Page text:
In addition, the length of the handle has been extended for good reason. The length of the handle, measured from midpoint 208 to either end, is at least one foot and could be eighteen inches or more. Applicants know from experience with the currently used chunker of FIG. 1 that arm muscles of the installer (trench-digger) are the muscles that get tired first from continuous thrusting of the blade into, and removal of the blade out from, the ground. The hand grip that is used is an over-grip (i.e., knuckles on the top of the handle) in which the hands are initially narrowly spaced at the start of the workday. That is, the hands grasp handle 201 relatively close to vertical rod 202. But, as the arm muscles get tired, the installer spreads his/her hands outwardly along the handle which brings the shoulder and back muscles into play more than they had been, to assist the arms in the vigorous chunking movement. Therefore, a handle with greater length offers some flexibility for the installer to at least momentarily use a wider grip to ease the arm strain.

Handle 201 can be knurled so that a good grip can be achieved. Alternatively, handle 201 can be rubberized, or otherwise padded with a non-skid material, to improve the gripping action. The ends can be capped with rubber end pieces for safety purposes, and thereby avoid causing cuts from sharp-edged metal.

FIG. 3A depicts an alternative implementation of force-transmitting member 202, of trenching clinker 200 of FIG. 3. Force-transmitting sub-member 302A (hereinafter, “slideable arm 302A”) telescopes inside force-transmitting sub-member 302B (hereinafter, “sleeve 302B”). This embodiment offers an easily adjustable chunker tool length to accommodate varying heights of different human trench-diggers. The ergonomically ideal height of the tool is for the top of the tool to correspond to just above the trench-digger's belt buckle when the blade is inserted seven inches into the soil. This dimension may permit the greatest force in the downward thrust.

Slideable arm 302A is inserted into sleeve 302B to the extent necessary to provide the appropriate length of tool 200. When the appropriate length is reached, a metal pin, such as a steel bolt (not shown), can be inserted into, and through, aligned-holes in both slideable arm 302A and sleeve 302B, and tightened into place with a mating nut. Several bolt-nut combinations can be used through multiple aligned-holes for added solidity. Alternatively, several different fixed-length chunkers can be made to accommodate taller and shorter people.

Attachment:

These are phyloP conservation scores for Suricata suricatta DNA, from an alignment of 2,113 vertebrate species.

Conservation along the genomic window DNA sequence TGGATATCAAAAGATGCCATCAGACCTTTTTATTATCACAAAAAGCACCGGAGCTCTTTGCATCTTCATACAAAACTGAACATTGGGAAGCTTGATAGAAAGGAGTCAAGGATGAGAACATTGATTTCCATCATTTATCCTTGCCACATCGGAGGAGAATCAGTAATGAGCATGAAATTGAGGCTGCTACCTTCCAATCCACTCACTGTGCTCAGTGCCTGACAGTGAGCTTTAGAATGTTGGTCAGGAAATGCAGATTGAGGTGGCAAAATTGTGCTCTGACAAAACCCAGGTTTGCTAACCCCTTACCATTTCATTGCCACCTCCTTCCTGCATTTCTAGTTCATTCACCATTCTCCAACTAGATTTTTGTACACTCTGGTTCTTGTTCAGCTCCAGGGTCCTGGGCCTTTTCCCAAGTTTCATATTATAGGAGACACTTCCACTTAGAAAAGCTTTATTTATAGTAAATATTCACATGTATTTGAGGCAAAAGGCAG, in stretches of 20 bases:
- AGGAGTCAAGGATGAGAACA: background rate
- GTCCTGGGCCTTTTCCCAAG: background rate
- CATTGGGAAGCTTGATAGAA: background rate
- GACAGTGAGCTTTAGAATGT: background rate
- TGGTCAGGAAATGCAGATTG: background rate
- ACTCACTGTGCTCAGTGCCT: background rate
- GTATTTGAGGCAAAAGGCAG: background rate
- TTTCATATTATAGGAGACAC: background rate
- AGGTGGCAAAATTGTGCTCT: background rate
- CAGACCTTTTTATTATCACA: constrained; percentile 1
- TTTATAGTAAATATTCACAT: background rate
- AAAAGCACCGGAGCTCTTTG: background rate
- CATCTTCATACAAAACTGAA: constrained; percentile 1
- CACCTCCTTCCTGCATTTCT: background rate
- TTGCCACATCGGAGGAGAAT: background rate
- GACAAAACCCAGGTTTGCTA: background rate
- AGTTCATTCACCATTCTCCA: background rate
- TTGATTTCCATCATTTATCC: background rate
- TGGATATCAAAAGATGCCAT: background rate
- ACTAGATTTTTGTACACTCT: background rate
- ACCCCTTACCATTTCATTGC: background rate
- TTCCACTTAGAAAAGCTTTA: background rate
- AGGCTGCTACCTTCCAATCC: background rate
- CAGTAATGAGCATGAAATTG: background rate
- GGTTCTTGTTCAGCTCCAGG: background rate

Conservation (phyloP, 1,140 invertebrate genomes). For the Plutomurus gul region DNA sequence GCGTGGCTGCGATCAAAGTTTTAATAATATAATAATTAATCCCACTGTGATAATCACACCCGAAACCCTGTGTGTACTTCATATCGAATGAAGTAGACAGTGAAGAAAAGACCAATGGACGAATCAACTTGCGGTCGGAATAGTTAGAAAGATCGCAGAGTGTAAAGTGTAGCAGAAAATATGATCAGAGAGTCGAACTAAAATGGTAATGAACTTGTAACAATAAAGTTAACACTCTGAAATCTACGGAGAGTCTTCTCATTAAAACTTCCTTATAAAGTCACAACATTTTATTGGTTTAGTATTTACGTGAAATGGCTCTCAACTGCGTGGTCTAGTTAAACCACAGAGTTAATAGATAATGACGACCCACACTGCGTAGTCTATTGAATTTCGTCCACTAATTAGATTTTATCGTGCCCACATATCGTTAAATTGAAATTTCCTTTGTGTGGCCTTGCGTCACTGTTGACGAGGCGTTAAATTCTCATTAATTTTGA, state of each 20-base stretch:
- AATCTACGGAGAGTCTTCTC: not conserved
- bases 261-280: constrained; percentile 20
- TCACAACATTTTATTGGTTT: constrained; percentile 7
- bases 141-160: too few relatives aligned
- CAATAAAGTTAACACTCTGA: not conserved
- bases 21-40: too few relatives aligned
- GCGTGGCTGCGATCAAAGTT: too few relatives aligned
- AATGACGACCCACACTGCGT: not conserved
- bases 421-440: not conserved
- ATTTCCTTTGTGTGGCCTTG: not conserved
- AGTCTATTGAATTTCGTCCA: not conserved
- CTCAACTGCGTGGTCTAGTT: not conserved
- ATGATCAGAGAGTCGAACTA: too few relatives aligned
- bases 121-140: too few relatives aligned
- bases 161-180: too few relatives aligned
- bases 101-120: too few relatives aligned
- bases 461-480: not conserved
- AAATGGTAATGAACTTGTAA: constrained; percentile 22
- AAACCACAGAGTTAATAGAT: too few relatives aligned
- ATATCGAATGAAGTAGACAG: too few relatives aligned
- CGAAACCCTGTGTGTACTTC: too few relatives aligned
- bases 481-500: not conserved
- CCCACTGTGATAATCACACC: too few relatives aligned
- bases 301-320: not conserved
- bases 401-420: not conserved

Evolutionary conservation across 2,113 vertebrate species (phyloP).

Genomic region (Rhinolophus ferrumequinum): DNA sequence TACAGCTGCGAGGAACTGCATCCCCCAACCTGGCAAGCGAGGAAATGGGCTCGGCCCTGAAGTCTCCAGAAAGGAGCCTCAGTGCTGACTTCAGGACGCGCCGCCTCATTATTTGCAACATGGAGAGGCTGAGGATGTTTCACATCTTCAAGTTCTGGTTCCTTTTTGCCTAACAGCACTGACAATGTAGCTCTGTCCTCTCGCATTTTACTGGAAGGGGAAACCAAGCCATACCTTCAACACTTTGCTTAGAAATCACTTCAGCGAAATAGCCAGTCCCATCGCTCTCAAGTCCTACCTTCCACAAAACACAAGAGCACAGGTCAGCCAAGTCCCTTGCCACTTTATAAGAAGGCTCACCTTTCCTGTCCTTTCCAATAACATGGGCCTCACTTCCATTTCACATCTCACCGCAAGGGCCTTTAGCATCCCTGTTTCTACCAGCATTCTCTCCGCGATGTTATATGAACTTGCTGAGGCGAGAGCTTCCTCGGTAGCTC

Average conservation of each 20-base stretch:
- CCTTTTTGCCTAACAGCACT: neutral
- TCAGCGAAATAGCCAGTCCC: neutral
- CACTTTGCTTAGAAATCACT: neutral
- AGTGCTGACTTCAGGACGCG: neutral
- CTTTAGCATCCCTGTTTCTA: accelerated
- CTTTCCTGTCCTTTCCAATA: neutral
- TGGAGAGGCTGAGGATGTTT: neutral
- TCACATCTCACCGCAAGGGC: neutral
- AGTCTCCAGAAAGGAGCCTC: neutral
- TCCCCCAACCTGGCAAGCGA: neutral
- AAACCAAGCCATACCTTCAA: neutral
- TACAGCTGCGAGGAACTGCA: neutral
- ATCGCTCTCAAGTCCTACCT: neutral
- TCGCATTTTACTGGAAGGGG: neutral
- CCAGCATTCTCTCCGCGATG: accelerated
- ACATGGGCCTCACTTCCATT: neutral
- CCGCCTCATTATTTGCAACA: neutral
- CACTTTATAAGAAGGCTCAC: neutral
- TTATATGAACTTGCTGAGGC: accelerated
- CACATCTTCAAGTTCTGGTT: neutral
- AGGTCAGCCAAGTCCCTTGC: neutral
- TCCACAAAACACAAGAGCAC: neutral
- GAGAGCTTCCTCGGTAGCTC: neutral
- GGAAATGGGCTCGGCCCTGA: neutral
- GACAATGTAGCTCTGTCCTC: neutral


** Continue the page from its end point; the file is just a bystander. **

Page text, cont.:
In operation, using the chunker of FIGS. 2/3, a trench-digger can straddle the line of the intended trench and, with feet spread safely apart (e.g., shoulder width or more) the chunker can be thrust downward with the tool at a close distance from the operator's body, thereby reducing fatigue as compared with distance needed using the currently-available chunker. Also, taper 303 offers safety advantages: even if a steel-tipped boot worn by the trench digger is hit by the blade of the preferred embodiment, it is hit a glancing blow and the ground is hit first by edge 301 before the steel tipped boot is hit by tapered-edge 303. This is a safety advantage. The steel protection in the boot extends only about three inches back measured from the tips of the toes, wherefore a transverse slice accident on the foot at a place beyond the steel-tip protection could result in serious foot injury including loss of the foot.

Furthermore, in order to form a trench after the blade has been inserted into the soil, the chunker in accordance with the present invention permits a left-right movement of the upper end of the chunker to cause the soil-inserted blade to move the soil in a manner to form the trench. This left-right movement performed by the user is easier on back muscles than a forward-backward movement which was needed when using the conventional chunker. This back strain was especially noticed when there was a relatively large distance between the inserted chunker and the feet of the user.

In the preceding specification, various preferred embodiments have been described with reference to the accompanying drawings. It will, however, be evident that various modifications and changes may be made thereto, and additional embodiments may be implemented, without departing from the broader scope of the invention as set forth in the claims that follow.

For example, additional weight may be permanently added to the blade area near the bottom of the chunker by making the sleeve extra thick and/or by having the upper end of the blade near the sleeve made thicker with more steel. (The edge 301 needs to be kept relatively thin/sharp for easy soil penetration). The reason for this extra weight is to provide stability to the tool. The center of gravity of the chunker shall be positioned lower if the weight is skewed in the direction of the blade. The ideal weight for the chunker for most people is under twenty pounds, If lightweight material is used for handle 201 and for force-transmitting member 202, such as, for example, wood, aluminum or durable plastic, extra steel can be added to the blade/sleeve component while keeping the total weight below twenty pounds. On the other hand, if a particularly strong operator wants a heavier than average tool, it can be made completely from stainless steel with extra steel thickness at bottom, as described above.

Accordingly, the specification and drawings are to be regarded in an illustrative rather than restrictive sense.